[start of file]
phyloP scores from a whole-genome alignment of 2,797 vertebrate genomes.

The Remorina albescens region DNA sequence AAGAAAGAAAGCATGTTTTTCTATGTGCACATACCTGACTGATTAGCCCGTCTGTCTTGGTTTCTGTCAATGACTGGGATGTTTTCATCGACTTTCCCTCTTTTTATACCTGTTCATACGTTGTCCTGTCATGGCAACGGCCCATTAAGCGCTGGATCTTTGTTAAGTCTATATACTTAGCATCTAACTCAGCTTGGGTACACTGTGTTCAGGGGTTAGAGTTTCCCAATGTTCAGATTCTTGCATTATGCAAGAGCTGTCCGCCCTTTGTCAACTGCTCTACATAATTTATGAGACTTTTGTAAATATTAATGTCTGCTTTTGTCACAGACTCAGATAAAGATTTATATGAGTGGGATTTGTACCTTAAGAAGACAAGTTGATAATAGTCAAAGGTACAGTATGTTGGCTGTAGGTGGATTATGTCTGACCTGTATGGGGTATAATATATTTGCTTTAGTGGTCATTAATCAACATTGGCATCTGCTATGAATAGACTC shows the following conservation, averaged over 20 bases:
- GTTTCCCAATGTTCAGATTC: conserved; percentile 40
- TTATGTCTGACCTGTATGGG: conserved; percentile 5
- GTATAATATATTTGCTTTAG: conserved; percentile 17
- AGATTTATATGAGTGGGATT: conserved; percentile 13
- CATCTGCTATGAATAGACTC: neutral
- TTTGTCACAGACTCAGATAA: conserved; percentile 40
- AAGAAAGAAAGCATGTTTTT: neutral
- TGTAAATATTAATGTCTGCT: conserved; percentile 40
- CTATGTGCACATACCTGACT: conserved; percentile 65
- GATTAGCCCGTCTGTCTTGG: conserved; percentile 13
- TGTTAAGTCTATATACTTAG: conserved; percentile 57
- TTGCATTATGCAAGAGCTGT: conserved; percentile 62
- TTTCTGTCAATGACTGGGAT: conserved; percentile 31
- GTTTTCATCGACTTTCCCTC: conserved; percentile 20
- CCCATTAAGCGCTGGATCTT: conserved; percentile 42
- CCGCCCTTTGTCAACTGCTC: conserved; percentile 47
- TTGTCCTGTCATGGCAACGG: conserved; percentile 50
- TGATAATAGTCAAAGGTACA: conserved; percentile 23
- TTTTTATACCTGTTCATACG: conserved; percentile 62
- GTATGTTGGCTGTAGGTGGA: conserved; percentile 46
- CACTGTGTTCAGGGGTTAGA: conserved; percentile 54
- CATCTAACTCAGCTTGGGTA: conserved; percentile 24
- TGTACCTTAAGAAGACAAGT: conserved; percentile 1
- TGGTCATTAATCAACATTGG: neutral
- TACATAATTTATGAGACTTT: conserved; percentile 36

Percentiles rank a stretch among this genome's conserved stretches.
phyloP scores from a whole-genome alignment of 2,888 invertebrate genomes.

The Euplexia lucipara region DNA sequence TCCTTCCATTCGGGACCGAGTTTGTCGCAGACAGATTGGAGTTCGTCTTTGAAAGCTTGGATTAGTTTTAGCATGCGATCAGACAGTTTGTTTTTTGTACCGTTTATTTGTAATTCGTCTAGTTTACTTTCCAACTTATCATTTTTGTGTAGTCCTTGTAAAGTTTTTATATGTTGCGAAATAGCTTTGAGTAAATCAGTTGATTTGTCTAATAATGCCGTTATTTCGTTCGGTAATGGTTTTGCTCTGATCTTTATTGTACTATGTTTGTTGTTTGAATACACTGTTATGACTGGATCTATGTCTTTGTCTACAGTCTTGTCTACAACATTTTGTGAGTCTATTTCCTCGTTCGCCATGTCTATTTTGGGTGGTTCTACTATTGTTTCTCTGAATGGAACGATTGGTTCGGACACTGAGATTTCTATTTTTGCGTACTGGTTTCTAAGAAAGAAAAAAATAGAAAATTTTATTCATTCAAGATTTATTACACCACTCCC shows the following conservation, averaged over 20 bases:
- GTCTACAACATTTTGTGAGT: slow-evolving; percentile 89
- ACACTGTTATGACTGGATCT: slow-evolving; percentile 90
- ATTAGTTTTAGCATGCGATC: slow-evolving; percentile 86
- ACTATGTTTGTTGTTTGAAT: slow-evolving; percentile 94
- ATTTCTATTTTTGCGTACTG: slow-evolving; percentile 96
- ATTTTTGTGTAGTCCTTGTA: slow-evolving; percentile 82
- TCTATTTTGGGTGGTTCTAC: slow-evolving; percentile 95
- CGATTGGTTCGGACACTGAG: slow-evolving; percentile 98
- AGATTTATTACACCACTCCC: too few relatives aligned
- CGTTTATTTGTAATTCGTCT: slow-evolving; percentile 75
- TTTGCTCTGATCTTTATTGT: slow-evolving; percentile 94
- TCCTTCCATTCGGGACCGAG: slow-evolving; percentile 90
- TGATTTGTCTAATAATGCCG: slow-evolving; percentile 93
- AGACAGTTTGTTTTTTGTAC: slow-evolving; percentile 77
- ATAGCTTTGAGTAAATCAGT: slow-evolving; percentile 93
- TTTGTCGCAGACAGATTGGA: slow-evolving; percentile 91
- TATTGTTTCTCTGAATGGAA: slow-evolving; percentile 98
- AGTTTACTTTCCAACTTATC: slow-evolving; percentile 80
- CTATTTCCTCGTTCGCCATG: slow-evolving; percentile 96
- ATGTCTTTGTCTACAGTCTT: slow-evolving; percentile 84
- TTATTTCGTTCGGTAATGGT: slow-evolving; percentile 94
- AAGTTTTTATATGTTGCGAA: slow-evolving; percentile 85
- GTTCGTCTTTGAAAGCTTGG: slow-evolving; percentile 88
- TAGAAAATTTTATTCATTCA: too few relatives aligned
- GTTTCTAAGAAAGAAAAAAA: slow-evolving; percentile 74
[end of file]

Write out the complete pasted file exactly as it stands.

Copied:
phyloP scores from a whole-genome alignment of 2,797 vertebrate genomes.

The Remorina albescens region DNA sequence AAGAAAGAAAGCATGTTTTTCTATGTGCACATACCTGACTGATTAGCCCGTCTGTCTTGGTTTCTGTCAATGACTGGGATGTTTTCATCGACTTTCCCTCTTTTTATACCTGTTCATACGTTGTCCTGTCATGGCAACGGCCCATTAAGCGCTGGATCTTTGTTAAGTCTATATACTTAGCATCTAACTCAGCTTGGGTACACTGTGTTCAGGGGTTAGAGTTTCCCAATGTTCAGATTCTTGCATTATGCAAGAGCTGTCCGCCCTTTGTCAACTGCTCTACATAATTTATGAGACTTTTGTAAATATTAATGTCTGCTTTTGTCACAGACTCAGATAAAGATTTATATGAGTGGGATTTGTACCTTAAGAAGACAAGTTGATAATAGTCAAAGGTACAGTATGTTGGCTGTAGGTGGATTATGTCTGACCTGTATGGGGTATAATATATTTGCTTTAGTGGTCATTAATCAACATTGGCATCTGCTATGAATAGACTC shows the following conservation, averaged over 20 bases:
- GTTTCCCAATGTTCAGATTC: conserved; percentile 40
- TTATGTCTGACCTGTATGGG: conserved; percentile 5
- GTATAATATATTTGCTTTAG: conserved; percentile 17
- AGATTTATATGAGTGGGATT: conserved; percentile 13
- CATCTGCTATGAATAGACTC: neutral
- TTTGTCACAGACTCAGATAA: conserved; percentile 40
- AAGAAAGAAAGCATGTTTTT: neutral
- TGTAAATATTAATGTCTGCT: conserved; percentile 40
- CTATGTGCACATACCTGACT: conserved; percentile 65
- GATTAGCCCGTCTGTCTTGG: conserved; percentile 13
- TGTTAAGTCTATATACTTAG: conserved; percentile 57
- TTGCATTATGCAAGAGCTGT: conserved; percentile 62
- TTTCTGTCAATGACTGGGAT: conserved; percentile 31
- GTTTTCATCGACTTTCCCTC: conserved; percentile 20
- CCCATTAAGCGCTGGATCTT: conserved; percentile 42
- CCGCCCTTTGTCAACTGCTC: conserved; percentile 47
- TTGTCCTGTCATGGCAACGG: conserved; percentile 50
- TGATAATAGTCAAAGGTACA: conserved; percentile 23
- TTTTTATACCTGTTCATACG: conserved; percentile 62
- GTATGTTGGCTGTAGGTGGA: conserved; percentile 46
- CACTGTGTTCAGGGGTTAGA: conserved; percentile 54
- CATCTAACTCAGCTTGGGTA: conserved; percentile 24
- TGTACCTTAAGAAGACAAGT: conserved; percentile 1
- TGGTCATTAATCAACATTGG: neutral
- TACATAATTTATGAGACTTT: conserved; percentile 36

Percentiles rank a stretch among this genome's conserved stretches.
phyloP scores from a whole-genome alignment of 2,888 invertebrate genomes.

The Euplexia lucipara region DNA sequence TCCTTCCATTCGGGACCGAGTTTGTCGCAGACAGATTGGAGTTCGTCTTTGAAAGCTTGGATTAGTTTTAGCATGCGATCAGACAGTTTGTTTTTTGTACCGTTTATTTGTAATTCGTCTAGTTTACTTTCCAACTTATCATTTTTGTGTAGTCCTTGTAAAGTTTTTATATGTTGCGAAATAGCTTTGAGTAAATCAGTTGATTTGTCTAATAATGCCGTTATTTCGTTCGGTAATGGTTTTGCTCTGATCTTTATTGTACTATGTTTGTTGTTTGAATACACTGTTATGACTGGATCTATGTCTTTGTCTACAGTCTTGTCTACAACATTTTGTGAGTCTATTTCCTCGTTCGCCATGTCTATTTTGGGTGGTTCTACTATTGTTTCTCTGAATGGAACGATTGGTTCGGACACTGAGATTTCTATTTTTGCGTACTGGTTTCTAAGAAAGAAAAAAATAGAAAATTTTATTCATTCAAGATTTATTACACCACTCCC shows the following conservation, averaged over 20 bases:
- GTCTACAACATTTTGTGAGT: slow-evolving; percentile 89
- ACACTGTTATGACTGGATCT: slow-evolving; percentile 90
- ATTAGTTTTAGCATGCGATC: slow-evolving; percentile 86
- ACTATGTTTGTTGTTTGAAT: slow-evolving; percentile 94
- ATTTCTATTTTTGCGTACTG: slow-evolving; percentile 96
- ATTTTTGTGTAGTCCTTGTA: slow-evolving; percentile 82
- TCTATTTTGGGTGGTTCTAC: slow-evolving; percentile 95
- CGATTGGTTCGGACACTGAG: slow-evolving; percentile 98
- AGATTTATTACACCACTCCC: too few relatives aligned
- CGTTTATTTGTAATTCGTCT: slow-evolving; percentile 75
- TTTGCTCTGATCTTTATTGT: slow-evolving; percentile 94
- TCCTTCCATTCGGGACCGAG: slow-evolving; percentile 90
- TGATTTGTCTAATAATGCCG: slow-evolving; percentile 93
- AGACAGTTTGTTTTTTGTAC: slow-evolving; percentile 77
- ATAGCTTTGAGTAAATCAGT: slow-evolving; percentile 93
- TTTGTCGCAGACAGATTGGA: slow-evolving; percentile 91
- TATTGTTTCTCTGAATGGAA: slow-evolving; percentile 98
- AGTTTACTTTCCAACTTATC: slow-evolving; percentile 80
- CTATTTCCTCGTTCGCCATG: slow-evolving; percentile 96
- ATGTCTTTGTCTACAGTCTT: slow-evolving; percentile 84
- TTATTTCGTTCGGTAATGGT: slow-evolving; percentile 94
- AAGTTTTTATATGTTGCGAA: slow-evolving; percentile 85
- GTTCGTCTTTGAAAGCTTGG: slow-evolving; percentile 88
- TAGAAAATTTTATTCATTCA: too few relatives aligned
- GTTTCTAAGAAAGAAAAAAA: slow-evolving; percentile 74